You need some new ideas because the old ones aren’t working. The time has come to reinvent your product and your company, maybe even yourself. But the only framework within which you can visualize a new system is the old system. Like a dog chasing its tail, you keep coming back to the same old place. Let me tell you how to break out of that.
The first step is to realize that your problem is not unique. Thousands of people have already faced and defeated a problem exactly like yours. The only difference is that back then it was wearing different clothes. So don’t let the clothing fool you. Underneath, it’s the same old problem.
Stephen Sanger is the exceptional CEO of General Mills, a company that makes 1.5 million dollars an hour, 24 hours a day, 365 days a year. When Sanger wanted to improve the productivity of his factories, he sent his technicians to study the pit crews during a NASCAR race. At the end of the day the techies came home and reduced the time it took to switch a plant line by 93 percent. What used to shut down Sanger’s factories for 5 long hours now takes just 20 minutes.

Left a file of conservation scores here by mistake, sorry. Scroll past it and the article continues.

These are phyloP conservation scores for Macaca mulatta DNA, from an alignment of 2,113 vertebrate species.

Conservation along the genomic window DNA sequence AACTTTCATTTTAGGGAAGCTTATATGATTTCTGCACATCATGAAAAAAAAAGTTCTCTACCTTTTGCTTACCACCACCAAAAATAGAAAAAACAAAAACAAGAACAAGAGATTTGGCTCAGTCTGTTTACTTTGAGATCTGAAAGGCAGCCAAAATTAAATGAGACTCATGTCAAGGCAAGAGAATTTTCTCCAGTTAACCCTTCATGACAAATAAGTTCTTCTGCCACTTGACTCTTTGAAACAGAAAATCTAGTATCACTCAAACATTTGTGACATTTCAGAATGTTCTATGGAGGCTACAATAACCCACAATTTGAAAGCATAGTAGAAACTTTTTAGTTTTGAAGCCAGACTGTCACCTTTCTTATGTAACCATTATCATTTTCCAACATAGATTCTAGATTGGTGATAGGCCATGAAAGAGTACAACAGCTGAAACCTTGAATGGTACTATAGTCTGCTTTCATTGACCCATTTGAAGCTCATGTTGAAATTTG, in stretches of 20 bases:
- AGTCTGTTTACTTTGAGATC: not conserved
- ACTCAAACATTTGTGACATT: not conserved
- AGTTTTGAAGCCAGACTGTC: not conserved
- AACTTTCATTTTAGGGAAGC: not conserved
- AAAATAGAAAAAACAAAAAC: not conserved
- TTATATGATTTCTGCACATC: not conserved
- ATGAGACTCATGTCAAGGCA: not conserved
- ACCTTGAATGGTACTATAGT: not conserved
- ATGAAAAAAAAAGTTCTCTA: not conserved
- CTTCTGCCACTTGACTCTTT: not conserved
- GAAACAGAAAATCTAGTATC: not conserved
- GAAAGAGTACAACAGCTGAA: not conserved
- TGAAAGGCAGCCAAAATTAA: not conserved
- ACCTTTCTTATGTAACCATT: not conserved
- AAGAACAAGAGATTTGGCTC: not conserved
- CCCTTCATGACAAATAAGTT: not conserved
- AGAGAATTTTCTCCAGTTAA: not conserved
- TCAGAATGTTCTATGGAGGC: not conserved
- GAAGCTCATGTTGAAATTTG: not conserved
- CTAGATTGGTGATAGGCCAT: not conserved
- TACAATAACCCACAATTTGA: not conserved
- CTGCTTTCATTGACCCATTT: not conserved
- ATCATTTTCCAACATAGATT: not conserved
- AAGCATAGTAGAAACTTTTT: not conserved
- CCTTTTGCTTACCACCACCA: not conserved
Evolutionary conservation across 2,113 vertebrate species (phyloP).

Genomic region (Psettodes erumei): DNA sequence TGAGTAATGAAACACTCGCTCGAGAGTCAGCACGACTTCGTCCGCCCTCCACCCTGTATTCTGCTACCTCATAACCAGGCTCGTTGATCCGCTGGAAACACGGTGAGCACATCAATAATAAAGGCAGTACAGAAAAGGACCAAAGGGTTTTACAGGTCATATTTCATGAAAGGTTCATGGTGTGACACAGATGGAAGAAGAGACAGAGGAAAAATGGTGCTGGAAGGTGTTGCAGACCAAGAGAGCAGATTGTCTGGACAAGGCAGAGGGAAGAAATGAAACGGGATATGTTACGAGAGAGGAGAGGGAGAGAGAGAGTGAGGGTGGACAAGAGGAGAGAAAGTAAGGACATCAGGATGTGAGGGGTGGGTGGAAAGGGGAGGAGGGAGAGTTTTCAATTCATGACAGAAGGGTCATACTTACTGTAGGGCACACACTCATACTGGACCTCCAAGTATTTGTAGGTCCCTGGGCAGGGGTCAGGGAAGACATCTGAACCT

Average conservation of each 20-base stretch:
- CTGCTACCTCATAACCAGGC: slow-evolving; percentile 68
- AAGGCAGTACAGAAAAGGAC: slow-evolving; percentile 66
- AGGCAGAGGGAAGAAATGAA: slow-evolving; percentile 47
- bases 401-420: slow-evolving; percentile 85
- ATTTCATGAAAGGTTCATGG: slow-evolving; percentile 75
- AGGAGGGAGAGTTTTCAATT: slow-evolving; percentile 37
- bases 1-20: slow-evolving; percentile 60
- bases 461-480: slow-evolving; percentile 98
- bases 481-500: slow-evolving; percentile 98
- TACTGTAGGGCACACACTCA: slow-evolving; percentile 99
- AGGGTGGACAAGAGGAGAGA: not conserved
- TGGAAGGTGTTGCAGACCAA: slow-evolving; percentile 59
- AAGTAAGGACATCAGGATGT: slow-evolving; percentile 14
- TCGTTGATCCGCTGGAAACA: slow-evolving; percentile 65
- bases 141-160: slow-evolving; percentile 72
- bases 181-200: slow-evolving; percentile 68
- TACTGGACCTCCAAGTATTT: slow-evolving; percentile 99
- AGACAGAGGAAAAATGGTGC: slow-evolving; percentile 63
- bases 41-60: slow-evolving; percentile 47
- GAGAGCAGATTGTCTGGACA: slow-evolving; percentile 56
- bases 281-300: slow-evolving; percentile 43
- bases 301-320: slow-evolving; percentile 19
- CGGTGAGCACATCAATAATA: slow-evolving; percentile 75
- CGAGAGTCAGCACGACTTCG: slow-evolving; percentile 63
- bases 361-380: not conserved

How did Stephen Sanger, a busy CEO, learn to think such unclouded thoughts? Where did he learn to see with such far-sighted clarity? Can you and I likewise learn to quickly identify problems and recognize their solutions? Is there something that we can study? Yes, as a matter of fact, there is, and Stephen Sanger received his degree in it from DePauw University in 1968.
Sanger’s degree is in history.
What is History if not a book of creative solutions, each one time-tested and true? (And you thought history was boring.) Far from tedious and boring, history is relevant, vibrant and alive. Your problem with history began when a public-school athletics coach who had no real understanding of it introduced you to the subject. Am I right?
Next week I’ll take you into the world of an unknown genius, a Russian scientist who perfected a system for creative problem solving back in 1946. And was sent to Siberia for it.
Roy H. Williams